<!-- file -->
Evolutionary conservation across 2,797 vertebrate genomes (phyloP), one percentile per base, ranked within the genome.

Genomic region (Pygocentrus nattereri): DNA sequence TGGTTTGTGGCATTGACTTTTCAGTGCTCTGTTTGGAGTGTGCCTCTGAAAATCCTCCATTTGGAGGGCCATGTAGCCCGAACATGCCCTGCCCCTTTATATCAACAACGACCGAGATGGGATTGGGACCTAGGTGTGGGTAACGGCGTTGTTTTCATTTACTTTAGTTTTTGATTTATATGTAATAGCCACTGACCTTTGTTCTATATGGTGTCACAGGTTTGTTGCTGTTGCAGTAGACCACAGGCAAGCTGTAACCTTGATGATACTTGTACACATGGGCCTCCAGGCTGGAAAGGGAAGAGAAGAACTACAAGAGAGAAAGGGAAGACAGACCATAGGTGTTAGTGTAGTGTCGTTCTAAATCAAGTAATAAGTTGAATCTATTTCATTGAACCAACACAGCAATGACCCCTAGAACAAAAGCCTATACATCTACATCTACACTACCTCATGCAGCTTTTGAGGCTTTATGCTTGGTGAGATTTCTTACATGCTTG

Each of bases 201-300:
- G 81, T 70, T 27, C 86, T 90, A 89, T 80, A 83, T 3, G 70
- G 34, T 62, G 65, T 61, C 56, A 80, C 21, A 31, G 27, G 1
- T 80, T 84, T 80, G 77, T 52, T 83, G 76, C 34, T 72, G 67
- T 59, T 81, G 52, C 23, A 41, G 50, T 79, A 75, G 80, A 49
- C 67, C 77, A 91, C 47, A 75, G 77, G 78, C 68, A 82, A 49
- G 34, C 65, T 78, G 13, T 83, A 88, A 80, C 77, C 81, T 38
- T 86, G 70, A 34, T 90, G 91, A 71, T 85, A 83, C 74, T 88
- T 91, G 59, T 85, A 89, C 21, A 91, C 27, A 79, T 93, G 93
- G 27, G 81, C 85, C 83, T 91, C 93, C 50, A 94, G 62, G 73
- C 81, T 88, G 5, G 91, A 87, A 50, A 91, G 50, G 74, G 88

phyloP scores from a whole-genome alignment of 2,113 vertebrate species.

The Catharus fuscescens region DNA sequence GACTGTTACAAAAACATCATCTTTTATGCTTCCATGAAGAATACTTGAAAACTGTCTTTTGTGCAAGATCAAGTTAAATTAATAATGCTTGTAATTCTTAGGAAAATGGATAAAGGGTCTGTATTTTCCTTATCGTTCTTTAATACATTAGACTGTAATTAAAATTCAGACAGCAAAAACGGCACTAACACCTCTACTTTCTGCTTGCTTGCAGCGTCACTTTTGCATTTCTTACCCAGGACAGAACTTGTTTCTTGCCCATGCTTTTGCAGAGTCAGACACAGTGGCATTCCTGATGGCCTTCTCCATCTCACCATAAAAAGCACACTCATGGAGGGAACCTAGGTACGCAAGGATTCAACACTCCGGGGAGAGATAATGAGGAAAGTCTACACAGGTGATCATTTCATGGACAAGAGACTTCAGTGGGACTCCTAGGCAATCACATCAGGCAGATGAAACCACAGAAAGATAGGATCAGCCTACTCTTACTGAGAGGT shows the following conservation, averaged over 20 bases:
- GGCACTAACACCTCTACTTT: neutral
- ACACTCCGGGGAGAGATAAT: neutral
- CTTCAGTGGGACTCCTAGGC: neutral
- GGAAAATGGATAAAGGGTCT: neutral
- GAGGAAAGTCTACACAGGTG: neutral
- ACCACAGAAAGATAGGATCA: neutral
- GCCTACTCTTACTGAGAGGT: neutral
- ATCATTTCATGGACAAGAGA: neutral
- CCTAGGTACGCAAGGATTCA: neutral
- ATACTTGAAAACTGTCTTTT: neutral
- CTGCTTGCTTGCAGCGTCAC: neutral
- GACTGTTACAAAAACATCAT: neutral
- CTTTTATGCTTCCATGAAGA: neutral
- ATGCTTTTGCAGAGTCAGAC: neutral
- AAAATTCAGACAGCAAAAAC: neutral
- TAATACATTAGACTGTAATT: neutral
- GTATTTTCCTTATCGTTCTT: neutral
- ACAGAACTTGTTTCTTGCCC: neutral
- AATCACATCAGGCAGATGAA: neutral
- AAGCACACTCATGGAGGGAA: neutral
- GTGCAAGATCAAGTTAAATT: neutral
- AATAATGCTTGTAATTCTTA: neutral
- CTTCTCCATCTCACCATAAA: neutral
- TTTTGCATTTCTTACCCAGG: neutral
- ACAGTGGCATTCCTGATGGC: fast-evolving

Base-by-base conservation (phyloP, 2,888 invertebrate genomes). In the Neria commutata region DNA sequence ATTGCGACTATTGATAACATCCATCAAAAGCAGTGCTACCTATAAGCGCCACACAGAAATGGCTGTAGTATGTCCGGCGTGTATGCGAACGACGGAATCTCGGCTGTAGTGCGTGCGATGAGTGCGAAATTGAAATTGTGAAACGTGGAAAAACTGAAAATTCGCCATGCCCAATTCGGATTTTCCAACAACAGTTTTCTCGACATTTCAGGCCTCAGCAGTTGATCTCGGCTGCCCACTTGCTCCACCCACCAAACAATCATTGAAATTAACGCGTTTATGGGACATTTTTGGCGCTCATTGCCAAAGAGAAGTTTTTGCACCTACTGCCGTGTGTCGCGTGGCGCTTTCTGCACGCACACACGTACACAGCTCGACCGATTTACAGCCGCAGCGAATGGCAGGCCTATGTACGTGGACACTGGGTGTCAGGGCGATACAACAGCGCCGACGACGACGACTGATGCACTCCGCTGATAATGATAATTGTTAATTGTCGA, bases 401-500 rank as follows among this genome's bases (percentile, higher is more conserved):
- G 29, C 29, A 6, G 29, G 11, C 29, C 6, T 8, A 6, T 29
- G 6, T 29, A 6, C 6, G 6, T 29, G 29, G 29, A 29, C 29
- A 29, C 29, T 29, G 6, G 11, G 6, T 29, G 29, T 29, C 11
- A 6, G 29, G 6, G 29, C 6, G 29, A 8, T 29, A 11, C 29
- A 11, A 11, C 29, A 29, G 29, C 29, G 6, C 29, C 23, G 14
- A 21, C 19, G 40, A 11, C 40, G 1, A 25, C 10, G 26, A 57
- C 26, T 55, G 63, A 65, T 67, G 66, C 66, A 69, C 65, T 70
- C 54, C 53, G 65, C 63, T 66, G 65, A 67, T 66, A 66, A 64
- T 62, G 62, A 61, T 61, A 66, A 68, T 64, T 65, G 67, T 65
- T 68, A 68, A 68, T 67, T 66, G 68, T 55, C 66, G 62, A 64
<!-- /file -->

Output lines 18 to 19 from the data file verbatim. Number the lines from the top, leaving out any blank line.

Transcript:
- CTTCAGTGGGACTCCTAGGC: neutral
- GGAAAATGGATAAAGGGTCT: neutral